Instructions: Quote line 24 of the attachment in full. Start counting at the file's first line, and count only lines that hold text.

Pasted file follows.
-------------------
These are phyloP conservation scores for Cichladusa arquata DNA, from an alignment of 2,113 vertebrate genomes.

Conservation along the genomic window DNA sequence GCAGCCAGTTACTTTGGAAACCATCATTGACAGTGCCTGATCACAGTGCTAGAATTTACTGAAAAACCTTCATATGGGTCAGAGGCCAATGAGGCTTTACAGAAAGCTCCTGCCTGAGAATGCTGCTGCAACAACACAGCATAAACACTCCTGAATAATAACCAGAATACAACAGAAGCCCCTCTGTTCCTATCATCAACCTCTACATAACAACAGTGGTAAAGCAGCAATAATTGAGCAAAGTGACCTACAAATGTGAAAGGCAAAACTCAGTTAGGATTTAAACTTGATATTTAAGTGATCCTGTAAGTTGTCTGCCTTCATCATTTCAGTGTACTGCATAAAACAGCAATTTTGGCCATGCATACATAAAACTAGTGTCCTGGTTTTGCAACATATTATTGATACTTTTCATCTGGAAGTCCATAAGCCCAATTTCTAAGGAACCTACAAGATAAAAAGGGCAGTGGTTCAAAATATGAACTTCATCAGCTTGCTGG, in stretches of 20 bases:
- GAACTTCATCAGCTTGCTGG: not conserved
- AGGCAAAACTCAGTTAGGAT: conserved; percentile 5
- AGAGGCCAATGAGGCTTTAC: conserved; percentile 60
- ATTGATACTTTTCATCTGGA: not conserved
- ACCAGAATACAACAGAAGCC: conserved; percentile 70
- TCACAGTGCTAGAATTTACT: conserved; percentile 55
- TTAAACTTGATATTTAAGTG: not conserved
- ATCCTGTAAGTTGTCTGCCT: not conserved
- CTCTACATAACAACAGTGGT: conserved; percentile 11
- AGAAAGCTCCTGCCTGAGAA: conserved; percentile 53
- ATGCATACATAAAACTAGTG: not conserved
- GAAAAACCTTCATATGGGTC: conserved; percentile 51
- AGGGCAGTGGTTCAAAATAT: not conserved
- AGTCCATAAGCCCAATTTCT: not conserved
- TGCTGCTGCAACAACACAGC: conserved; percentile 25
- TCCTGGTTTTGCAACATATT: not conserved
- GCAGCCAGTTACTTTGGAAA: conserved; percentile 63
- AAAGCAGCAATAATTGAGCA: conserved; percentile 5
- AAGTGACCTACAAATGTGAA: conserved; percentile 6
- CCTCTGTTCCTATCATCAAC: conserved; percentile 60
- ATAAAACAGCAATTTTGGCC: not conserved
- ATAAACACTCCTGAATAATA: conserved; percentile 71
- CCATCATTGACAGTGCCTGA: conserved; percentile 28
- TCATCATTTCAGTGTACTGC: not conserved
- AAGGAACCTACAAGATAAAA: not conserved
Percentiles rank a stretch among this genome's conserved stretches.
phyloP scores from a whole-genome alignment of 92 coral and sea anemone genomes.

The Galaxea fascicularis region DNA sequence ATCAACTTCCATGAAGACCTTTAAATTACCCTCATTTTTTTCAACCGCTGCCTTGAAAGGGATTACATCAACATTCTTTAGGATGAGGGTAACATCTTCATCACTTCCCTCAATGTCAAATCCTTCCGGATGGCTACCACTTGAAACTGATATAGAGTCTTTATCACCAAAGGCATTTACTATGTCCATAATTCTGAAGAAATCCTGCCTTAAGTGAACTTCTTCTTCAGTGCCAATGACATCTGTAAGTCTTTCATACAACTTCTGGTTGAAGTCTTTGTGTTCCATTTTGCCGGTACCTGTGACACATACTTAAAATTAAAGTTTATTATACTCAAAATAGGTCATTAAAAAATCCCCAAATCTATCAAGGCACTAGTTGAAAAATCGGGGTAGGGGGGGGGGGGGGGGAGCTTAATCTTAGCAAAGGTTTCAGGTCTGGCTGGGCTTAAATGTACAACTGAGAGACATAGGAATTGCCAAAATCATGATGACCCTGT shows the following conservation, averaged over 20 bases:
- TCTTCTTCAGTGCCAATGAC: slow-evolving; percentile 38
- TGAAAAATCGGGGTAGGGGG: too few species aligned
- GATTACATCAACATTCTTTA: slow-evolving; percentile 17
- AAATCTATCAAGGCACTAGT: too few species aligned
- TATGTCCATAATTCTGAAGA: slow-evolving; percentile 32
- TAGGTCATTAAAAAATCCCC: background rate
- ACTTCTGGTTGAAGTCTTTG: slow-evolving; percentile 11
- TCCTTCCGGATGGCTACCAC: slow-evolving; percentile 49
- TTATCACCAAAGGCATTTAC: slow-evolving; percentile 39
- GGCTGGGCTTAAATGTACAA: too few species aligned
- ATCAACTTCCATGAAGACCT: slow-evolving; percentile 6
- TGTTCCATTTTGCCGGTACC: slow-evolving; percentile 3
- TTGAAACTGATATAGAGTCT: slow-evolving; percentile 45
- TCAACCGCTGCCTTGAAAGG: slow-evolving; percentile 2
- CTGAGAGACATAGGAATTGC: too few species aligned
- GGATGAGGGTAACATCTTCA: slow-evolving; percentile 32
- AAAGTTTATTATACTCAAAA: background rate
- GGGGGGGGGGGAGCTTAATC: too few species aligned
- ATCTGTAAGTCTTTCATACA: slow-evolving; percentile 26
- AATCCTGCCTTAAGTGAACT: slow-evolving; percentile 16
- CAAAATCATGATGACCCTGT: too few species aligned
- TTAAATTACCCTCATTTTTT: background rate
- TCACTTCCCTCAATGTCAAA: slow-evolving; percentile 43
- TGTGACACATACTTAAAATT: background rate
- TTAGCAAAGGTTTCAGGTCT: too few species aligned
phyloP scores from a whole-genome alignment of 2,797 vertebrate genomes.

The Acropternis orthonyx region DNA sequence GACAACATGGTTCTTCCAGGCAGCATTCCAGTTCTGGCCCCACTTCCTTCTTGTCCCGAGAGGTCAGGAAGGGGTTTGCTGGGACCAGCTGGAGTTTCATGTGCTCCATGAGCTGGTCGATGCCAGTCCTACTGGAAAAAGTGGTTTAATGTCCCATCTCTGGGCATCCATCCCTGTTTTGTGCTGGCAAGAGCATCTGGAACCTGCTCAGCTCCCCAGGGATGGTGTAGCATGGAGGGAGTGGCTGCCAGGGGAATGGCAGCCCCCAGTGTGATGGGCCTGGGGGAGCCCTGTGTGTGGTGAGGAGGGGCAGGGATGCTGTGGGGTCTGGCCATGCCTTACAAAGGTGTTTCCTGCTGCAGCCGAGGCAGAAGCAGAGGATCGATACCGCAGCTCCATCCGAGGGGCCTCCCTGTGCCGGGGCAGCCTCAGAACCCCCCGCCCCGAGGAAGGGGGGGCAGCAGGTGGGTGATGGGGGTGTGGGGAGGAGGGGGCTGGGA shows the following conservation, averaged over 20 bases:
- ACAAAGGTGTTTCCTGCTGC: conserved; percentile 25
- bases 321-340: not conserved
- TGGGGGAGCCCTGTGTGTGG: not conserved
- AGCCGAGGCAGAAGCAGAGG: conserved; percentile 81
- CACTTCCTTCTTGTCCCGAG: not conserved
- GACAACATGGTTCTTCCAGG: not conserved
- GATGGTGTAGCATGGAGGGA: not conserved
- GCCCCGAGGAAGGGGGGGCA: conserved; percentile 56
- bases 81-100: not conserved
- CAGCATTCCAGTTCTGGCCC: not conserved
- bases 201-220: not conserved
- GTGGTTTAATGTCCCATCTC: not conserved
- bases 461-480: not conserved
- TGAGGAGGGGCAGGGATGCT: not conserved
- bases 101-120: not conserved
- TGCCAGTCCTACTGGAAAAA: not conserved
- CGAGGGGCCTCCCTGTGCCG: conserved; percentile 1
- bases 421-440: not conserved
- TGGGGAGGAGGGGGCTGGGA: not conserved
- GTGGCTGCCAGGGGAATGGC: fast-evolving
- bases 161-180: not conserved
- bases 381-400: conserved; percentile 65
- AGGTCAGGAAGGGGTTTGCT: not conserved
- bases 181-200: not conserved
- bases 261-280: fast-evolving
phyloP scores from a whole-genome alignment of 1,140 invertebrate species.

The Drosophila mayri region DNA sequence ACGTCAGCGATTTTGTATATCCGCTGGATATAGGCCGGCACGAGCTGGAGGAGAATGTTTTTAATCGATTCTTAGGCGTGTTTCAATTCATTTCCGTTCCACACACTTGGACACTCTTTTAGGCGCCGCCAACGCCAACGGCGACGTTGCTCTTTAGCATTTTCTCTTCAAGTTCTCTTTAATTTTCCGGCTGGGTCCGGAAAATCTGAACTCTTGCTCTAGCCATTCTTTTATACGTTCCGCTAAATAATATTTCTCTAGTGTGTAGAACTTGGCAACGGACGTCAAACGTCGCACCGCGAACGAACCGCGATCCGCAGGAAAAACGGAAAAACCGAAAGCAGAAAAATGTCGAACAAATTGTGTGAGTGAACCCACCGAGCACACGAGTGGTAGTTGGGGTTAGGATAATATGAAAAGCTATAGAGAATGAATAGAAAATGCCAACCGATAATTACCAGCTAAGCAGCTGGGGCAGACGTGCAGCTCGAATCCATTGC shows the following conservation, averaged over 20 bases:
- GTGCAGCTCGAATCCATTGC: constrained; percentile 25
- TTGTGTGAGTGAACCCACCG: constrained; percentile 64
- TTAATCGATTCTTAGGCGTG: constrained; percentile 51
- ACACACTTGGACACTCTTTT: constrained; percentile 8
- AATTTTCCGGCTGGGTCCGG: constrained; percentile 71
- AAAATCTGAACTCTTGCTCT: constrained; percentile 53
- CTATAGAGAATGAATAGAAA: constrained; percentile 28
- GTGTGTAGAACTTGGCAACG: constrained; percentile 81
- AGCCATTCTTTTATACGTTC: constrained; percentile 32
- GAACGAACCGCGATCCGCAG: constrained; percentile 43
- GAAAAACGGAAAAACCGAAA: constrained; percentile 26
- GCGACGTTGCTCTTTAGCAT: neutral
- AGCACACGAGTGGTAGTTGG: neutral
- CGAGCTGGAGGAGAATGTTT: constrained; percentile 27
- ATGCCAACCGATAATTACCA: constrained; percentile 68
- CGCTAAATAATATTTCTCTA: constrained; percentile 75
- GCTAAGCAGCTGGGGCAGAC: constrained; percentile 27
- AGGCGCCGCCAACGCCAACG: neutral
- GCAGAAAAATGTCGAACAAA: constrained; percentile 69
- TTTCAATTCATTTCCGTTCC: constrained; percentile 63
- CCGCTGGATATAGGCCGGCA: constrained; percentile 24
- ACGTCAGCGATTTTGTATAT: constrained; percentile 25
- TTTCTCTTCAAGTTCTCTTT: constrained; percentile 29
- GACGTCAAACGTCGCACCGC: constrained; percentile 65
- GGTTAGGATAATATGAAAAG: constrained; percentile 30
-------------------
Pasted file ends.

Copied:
- ATAAACACTCCTGAATAATA: conserved; percentile 71